Why does MSLU wrap ________ ?

by Michael S. Kaplan, published on 2005/05/04 07:13 -04:00, original URI: http://blogs.msdn.com/b/michkap/archive/2005/05/04/414562.aspx


Most of the APIs that MSLU wraps are on the list for obvious reasons. But in that huge list, there are several that are not....

1) There is, for example, the GetProcAddress function. It takes a string, but never a Unicode string, on NT or otherwise. So why would it need to be wrapped?

Well, it turns out that the GetMonitorInfo function, defined in multimon.h, is not just a simple prototype. There is a bunch of complex code in it that conditionally calls various APIs, including GetProcAddress, to get a function pointer to replace any call to GetMonitorInfo. Because of this, MSLU could not wrap the GetMonitorInfo function, because the wrapper would never be used. The only way to allow the to wrapper to work was to wrap GetProcAddress and look for where someone was trying to retrieve the address of GetMonitorInfoA or GetMonitorInfoW!

2) And then there is the EnableWindow function, which does not even take a string. Why on earth would MSLU need to wrap it?

Back in the early days, MSLU was eager to convince people who had Unicode layers of their own to consider switching to MSLU. As a part of that, it picked up several bug fixes from other layers so that people would not have to feel like they were losing functionality for switching. One of those layers was the "VSAnsi" layer used by Visual Studio, which had an EnableWindow fix best described in a comment in the MSLU source code:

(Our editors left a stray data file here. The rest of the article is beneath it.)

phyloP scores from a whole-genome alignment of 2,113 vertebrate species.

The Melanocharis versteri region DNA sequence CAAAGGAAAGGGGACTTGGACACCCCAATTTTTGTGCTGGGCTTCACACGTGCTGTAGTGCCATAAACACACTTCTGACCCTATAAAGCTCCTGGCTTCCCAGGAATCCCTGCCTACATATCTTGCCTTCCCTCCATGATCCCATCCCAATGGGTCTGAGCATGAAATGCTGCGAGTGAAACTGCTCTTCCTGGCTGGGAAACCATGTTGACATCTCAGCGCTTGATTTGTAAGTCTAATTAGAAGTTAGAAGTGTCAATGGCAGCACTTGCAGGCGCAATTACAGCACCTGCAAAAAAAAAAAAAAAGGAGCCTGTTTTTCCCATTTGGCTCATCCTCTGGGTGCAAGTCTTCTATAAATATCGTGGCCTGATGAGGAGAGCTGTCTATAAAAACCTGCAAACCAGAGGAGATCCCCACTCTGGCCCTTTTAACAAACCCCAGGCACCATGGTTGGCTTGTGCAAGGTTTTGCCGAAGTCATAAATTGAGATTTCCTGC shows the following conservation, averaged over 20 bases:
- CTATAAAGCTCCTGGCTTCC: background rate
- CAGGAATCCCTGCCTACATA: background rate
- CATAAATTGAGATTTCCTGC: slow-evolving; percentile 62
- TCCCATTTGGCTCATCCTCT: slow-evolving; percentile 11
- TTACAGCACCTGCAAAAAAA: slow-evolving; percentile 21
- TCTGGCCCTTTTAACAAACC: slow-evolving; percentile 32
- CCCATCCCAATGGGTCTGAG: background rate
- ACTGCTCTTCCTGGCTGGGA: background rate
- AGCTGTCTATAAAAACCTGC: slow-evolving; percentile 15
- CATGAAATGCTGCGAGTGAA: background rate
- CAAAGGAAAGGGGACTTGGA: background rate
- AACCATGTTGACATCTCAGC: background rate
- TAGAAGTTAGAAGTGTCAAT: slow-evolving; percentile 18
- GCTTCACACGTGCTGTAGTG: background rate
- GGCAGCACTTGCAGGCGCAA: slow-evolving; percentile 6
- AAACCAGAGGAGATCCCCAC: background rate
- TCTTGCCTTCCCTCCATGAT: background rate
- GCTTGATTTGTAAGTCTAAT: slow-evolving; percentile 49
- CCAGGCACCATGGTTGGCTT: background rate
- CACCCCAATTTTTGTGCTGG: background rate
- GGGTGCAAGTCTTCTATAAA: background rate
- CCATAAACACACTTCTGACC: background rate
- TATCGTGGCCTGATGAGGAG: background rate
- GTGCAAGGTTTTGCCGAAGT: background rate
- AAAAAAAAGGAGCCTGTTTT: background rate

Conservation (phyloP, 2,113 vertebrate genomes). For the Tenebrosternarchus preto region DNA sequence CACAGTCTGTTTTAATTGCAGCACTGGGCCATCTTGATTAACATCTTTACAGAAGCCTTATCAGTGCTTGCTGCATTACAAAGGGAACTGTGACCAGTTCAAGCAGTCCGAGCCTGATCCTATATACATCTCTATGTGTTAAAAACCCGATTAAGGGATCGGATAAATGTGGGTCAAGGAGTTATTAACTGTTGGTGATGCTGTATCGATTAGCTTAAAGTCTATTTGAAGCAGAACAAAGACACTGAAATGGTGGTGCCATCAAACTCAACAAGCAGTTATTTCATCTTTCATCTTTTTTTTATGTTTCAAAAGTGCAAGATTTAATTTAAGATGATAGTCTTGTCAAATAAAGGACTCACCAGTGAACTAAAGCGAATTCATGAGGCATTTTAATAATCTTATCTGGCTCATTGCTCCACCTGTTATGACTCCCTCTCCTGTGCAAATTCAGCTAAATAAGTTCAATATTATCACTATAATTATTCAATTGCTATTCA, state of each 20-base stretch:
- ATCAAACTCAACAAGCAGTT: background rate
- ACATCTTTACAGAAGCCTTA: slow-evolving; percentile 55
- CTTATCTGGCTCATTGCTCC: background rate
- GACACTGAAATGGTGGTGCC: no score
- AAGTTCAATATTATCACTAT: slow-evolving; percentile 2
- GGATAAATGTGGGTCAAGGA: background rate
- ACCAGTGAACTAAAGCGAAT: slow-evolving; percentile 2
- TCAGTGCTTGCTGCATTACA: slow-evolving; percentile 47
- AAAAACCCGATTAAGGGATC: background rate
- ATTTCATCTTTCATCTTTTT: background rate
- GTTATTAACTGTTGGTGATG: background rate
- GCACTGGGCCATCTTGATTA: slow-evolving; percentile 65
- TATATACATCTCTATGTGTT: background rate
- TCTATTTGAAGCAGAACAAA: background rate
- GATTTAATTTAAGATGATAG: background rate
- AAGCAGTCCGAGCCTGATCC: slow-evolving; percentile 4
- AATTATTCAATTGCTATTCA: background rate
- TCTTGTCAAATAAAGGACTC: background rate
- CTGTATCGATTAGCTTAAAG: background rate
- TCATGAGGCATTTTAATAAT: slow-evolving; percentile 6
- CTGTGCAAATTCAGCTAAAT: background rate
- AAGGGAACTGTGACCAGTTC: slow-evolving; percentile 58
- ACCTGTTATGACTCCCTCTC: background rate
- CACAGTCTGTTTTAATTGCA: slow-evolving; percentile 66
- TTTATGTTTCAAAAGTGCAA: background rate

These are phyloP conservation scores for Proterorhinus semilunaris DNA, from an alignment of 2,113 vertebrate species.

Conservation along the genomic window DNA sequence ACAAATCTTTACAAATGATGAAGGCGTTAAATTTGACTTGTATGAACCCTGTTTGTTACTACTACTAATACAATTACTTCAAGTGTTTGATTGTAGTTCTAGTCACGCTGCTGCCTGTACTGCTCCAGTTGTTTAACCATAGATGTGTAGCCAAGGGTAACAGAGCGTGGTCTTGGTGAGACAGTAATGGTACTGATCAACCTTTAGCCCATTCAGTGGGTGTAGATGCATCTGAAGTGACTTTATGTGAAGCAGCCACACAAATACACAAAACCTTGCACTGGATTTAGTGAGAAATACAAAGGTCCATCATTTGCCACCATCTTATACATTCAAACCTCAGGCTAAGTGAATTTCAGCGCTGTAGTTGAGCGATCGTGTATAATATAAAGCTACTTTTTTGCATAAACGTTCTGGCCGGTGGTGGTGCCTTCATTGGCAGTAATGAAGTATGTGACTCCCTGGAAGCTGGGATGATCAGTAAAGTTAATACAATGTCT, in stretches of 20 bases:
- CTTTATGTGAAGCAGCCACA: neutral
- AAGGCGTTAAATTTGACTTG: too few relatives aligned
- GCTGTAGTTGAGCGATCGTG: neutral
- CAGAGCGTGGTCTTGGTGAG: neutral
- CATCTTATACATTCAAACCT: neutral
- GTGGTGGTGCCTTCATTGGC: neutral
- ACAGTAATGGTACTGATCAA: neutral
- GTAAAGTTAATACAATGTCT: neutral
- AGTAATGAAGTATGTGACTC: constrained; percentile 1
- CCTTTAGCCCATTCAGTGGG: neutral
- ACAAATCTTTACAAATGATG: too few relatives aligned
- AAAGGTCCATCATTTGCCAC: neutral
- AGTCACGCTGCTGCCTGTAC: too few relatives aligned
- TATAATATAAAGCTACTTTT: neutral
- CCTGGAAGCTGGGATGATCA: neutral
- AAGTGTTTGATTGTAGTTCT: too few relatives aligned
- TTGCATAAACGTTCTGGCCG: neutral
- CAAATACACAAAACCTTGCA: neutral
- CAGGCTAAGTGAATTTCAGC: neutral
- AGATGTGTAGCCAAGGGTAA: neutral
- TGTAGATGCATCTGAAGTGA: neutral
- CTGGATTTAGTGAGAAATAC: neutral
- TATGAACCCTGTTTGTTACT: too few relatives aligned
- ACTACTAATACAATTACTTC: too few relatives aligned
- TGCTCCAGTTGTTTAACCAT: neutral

// We wrap this API in order to get consistent behavior on both
        // NT and Win9x. It seems that on NT, any non-zero value of bEnable
        // will enable the window.  Based on empirical data, Win9x seems to
        // look at only the low 16 bits of bEnable.  This causes a problem,
        // for example, if the caller passes a count of items with the intent
        // to enable a window when the count is >0.  That will fail when the
        // count is a multiple of 64K, but will be nearly impossible to find
        // and fix the problem. See Visual Studio 7 ###### for an example
        // of such a bug.

Now there were not many APIs that were taken to this kind of extreme, but the VSAnsi library was at that time owned by Lars Bergstrom (a very smart developer) and was probably the second most useful source of interesting buglets for MSLU to fix while wrapping (right after Office, which had a vitual monopoly on interesting Win9x GDI bug fixes that even external customers had found by spluenking through the exports in the MSO library, over the years). Given the unique expertise the wrapper code writing seemed to require, Lars and I probably did a ton of code reviews of each others' work before MSLU and the VSAnsi that shipped in VS 7.0 first got released. The EnableWindow bug fix was one of those little extra bug fixes that we picked up.

3) Then there are the FindResourceW and FindResourceExW functions. Now note that Unicode versions of these functions actually exist on Win9x, so there is no good reason to wrap them, right?